Measuring Success

Photo: Ana Yankova.
Courtesy of Stockvault.

I’m beginning this post coming out of a minor episode. It’s been a productive day today, but there have been a few random rough spots. Right now, I’m thinking about anxiety and how it’s been affecting me.

I can’t remember a time where I haven’t needed to psych myself up to do things in life. It started with big things, like school performances or important exams. Over time, it got to the point where I needed to work up the courage just to clean my apartment. Moving around a lot when I was little and then in college, I also did things like keep most of my stuff in storage containers. It makes the eventual move that much easier.

Of course, I know there’s supposed to be stress and a little fear regarding big things in life. The problem is, mundane things can become quagmires for me. When I think about mowing lawn, for example, I start going into a mental checklist of everything that needs to happen in order for me to do it. By the end of the process, I’m imagining getting heat stroke as a whimsical idea to actually going through with it. It doesn’t matter that I’ve mowed lawn dozens of times over the years. What matters is that I have an unfounded trepidation.

Naturally, people process anxiety differently. Some people are just able to not worry at all, and others are able to worry without letting it consume them. I envy both at times, because they seem to possess a superpower I’d like just to function. It would be nice if I could plan a trip to the store without mentally having a hangup about which route I’d like to take.

These problems aren’t easy to measure in terms of severity. Some of them prompt severe depressive episodes. Others bubble up like a brew in a cauldron, eventually simmering down. They all involve fear to a certain extent, an increased heart rate, and rapid, uncontrollable thoughts. Because I can’t measure them, I can’t tell if coping strategies work, or if I need to take a different route in managing my anxiety issues.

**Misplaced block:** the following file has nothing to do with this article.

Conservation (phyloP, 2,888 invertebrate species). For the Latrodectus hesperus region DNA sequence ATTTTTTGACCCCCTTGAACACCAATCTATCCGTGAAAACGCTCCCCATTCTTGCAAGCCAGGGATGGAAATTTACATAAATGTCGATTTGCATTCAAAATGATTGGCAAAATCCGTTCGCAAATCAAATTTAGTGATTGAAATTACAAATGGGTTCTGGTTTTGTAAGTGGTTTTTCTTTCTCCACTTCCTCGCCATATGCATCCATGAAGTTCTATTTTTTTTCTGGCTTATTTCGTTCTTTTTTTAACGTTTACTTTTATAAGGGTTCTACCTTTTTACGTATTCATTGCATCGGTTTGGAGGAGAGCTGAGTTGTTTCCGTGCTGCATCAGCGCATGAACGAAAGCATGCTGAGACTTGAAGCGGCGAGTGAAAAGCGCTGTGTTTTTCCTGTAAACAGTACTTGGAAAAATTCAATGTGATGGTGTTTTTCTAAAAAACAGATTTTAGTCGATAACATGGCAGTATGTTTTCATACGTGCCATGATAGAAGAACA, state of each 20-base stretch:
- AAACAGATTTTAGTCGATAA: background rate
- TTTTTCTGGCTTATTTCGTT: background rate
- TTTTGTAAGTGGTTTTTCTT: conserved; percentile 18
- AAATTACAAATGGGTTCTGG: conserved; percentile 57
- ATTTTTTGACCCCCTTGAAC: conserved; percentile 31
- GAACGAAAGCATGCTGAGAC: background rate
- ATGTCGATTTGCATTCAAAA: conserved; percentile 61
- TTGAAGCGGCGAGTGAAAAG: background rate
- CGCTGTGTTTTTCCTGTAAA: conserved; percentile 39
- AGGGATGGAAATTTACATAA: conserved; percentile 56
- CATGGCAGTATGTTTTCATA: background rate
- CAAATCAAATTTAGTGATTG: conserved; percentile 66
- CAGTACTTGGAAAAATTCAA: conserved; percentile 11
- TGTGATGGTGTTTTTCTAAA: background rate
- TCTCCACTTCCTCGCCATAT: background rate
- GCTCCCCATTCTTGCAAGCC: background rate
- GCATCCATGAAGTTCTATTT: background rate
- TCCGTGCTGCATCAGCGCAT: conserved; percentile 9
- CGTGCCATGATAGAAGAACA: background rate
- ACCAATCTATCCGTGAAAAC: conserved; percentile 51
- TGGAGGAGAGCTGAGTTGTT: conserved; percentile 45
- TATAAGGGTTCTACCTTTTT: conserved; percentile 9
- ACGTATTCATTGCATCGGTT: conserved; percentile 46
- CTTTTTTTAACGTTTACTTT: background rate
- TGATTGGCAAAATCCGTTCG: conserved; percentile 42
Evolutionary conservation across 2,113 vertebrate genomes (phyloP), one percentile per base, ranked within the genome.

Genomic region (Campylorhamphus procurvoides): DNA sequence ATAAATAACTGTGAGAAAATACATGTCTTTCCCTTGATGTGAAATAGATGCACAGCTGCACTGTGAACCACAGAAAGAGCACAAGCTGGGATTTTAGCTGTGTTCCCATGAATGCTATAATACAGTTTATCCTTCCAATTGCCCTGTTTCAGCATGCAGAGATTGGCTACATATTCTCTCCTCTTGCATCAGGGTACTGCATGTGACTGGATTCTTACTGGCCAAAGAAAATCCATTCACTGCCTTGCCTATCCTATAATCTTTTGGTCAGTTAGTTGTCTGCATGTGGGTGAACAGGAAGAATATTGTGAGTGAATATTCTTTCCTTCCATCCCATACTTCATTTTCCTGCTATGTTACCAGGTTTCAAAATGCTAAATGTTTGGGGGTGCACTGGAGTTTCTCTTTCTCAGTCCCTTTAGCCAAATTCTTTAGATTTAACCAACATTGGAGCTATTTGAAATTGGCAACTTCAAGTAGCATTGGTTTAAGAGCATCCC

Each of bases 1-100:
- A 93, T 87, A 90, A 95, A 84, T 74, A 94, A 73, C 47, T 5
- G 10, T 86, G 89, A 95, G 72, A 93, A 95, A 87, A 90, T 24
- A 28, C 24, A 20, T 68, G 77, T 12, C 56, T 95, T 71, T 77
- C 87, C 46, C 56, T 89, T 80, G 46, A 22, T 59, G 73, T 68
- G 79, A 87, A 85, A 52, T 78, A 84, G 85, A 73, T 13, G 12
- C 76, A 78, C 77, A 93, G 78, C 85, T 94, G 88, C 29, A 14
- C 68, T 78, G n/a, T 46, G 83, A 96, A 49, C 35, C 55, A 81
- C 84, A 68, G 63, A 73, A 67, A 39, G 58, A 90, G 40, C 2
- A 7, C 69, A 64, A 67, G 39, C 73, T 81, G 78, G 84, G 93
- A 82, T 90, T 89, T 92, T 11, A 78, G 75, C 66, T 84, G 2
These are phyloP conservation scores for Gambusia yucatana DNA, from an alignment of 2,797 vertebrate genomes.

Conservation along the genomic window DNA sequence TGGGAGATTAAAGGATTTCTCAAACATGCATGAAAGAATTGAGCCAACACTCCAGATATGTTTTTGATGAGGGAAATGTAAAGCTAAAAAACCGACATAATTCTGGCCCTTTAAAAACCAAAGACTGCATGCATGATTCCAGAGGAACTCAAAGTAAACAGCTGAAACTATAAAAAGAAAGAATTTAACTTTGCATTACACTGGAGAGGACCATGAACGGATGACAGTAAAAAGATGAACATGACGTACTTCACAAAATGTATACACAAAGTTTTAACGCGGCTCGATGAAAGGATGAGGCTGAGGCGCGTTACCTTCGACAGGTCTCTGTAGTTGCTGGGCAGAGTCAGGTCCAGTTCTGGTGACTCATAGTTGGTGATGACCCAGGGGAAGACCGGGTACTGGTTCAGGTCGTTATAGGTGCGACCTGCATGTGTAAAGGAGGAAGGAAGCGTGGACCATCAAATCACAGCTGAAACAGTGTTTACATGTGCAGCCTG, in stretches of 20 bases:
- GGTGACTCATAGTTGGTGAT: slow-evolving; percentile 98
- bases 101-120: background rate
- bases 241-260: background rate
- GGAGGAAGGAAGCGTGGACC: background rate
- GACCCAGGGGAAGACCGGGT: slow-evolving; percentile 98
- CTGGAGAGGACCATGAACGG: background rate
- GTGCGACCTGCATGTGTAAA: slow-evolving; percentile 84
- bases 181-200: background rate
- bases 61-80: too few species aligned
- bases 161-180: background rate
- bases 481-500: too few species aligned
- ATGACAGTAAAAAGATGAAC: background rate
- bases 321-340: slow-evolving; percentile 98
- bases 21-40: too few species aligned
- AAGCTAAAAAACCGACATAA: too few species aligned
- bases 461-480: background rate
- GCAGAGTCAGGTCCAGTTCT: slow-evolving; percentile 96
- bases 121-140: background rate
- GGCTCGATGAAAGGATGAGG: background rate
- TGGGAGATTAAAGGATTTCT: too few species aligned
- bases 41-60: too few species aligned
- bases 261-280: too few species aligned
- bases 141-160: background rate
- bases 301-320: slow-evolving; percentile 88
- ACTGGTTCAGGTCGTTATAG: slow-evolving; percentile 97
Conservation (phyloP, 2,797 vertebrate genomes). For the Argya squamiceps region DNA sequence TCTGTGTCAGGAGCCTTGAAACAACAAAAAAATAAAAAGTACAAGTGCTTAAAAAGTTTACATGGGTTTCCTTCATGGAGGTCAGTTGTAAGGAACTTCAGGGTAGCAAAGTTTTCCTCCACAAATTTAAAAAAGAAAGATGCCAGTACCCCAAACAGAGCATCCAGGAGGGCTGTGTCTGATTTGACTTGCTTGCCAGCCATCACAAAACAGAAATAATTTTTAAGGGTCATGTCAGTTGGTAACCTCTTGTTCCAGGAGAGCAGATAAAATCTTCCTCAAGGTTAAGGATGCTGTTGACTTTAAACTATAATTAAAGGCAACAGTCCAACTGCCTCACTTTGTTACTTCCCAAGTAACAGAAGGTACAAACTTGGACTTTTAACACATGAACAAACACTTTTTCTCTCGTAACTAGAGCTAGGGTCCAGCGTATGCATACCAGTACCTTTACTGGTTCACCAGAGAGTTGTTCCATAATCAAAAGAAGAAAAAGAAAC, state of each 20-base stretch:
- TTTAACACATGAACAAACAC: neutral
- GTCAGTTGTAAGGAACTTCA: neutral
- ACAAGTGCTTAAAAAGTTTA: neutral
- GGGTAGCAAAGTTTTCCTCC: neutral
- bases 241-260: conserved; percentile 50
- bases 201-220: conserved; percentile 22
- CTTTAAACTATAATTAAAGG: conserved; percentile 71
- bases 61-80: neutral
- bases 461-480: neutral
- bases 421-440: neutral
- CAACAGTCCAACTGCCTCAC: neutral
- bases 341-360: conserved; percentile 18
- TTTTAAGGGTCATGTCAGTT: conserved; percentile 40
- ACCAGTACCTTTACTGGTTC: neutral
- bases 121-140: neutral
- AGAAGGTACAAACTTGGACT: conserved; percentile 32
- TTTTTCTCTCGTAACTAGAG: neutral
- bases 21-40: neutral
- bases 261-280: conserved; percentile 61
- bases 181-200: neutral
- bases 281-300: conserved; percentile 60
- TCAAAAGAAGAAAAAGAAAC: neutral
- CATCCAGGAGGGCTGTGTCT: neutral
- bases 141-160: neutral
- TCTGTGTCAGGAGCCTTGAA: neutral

Maybe other people with anxiety can relate to this. I don’t know, because I also have a tendency to minimize how I describe them. My fear of anxiety is sufficient enough that just writing about it is like re-living it. The best I can compare it to is talking about smoking. I really want a cigarette whenever I reminisce about having one in the past. This tends to make me think that maybe anxiety is just something that a brain does in response to stimuli, and I’m just an unlucky person who has a brain that’s susceptible to it.

I suspect that success with anxiety should get treated like success with depression: it doesn’t exist in the way that I’ve been taught to believe about it in the past. There isn’t a finish line or some medal to win. It’s about building a life in spite of it.